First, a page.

You can define and track both CIs and assets in BMC Remedyforce CMDB. The following table lists the primary benefits of this consolidated and flexible design:
|Elimination of data duplication and synchronization||Because of dynamic data views that enable you to classify records as CIs, assets, or both, data duplication and synchronization is not required.|
|Automation with dynamic classification|
The design of BMC Remedyforce CMDB leverages existing CI data by providing Rule Based Asset classes to dynamically classify record types.
For example, the
|Simplification with dynamic views|
The flexible and dynamic classification of records makes it easy for you to not only define record types (CI, Asset, or both), but also what a user can see. You might want some users to see all records (for example, staff members or agents), while you might want other users (for example, asset manager) to see only asset records.
|Maturity level alignment||The design of BMC Remedyforce CMDB supports your Service Management maturity path. Ideally, as you mature, you refine your definitions. You have the option to differentiate between CIs and assets.|
|No impact to integrations||With the dynamic asset classifications, you do not have to modify your existing integrations with other systems that are populating BMC Remedyforce CMDB (for example, BMC Client Management, BMC Discovery (before version 11.0, BMC Discovery was known as BMC Atrium Discovery and Dependency Mapping), and Microsoft System Center Configuration Manager). Records are still imported to BMC Remedyforce as CIs, but the dynamic asset classification can handle the asset classification and views. You can control the UI and user access to determine what views are shown (CI, Asset, or both) and which users have access to those views.|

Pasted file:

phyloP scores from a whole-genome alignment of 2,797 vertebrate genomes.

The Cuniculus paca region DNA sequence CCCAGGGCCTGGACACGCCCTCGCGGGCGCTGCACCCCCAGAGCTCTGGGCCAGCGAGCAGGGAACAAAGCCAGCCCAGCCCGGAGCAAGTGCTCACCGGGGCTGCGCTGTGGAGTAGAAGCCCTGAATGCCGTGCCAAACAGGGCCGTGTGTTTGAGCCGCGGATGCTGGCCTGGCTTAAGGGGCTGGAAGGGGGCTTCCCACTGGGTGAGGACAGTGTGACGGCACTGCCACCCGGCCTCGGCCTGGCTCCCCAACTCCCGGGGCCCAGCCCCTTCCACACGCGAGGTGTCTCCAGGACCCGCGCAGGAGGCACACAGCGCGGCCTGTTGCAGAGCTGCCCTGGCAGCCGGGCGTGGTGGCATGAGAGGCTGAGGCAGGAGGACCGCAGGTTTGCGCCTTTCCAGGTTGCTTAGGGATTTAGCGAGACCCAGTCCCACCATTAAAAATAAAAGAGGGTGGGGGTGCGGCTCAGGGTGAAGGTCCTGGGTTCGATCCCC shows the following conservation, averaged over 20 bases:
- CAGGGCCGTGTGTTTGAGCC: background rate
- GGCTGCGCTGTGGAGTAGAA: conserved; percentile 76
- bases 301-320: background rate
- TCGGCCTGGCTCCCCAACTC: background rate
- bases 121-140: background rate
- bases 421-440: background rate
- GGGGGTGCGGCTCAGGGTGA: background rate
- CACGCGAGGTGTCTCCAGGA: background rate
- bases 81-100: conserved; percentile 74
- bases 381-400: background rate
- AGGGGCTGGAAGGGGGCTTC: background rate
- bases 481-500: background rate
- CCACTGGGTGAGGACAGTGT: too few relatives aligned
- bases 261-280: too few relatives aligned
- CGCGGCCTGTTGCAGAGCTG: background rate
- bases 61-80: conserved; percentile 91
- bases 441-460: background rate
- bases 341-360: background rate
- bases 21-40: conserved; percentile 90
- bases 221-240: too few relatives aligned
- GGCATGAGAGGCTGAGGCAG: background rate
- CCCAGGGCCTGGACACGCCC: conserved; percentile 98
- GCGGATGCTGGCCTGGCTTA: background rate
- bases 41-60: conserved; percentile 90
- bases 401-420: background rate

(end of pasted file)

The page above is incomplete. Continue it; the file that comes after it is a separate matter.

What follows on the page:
The following table describes common scenarios to help you to decide whether to manage only assets, only CIs, or both in BMC Remedyforce CMDB 2.0:
Everything as a CI
Service only focused, lower service management maturity
Disable Asset Management for consideration at a later time.
Note: Configuration Management is enabled by default for existing and new customers. However, Asset Management is only enabled by default for new customers.
Everything as an asset
Asset focused, lower service management maturity
|Enable Asset Management and disable Configuration Management for consideration at a later time.|
Manage CIs and assets
Both service and asset focused, higher service management maturity
You have the need to track both CIs and assets because of different groups (for example, Service Desk and Asset Management teams) wanting different sets of information for some overlapping records (for example, servers) or because you have a more mature definition of CIs and assets.
In this scenario, you can enable both Configuration Management and Asset Management, leveraging Rule Based Asset classes to share overlapping data (for example, instance name, serial number, location, and primary client). You can also define classes that might be unique to either CIs (for example, documents) or assets (for example, mobile phones). By enabling both options, you can control which users can see CI, asset, or both records.
|Enable both Asset Management and Configuration Management.|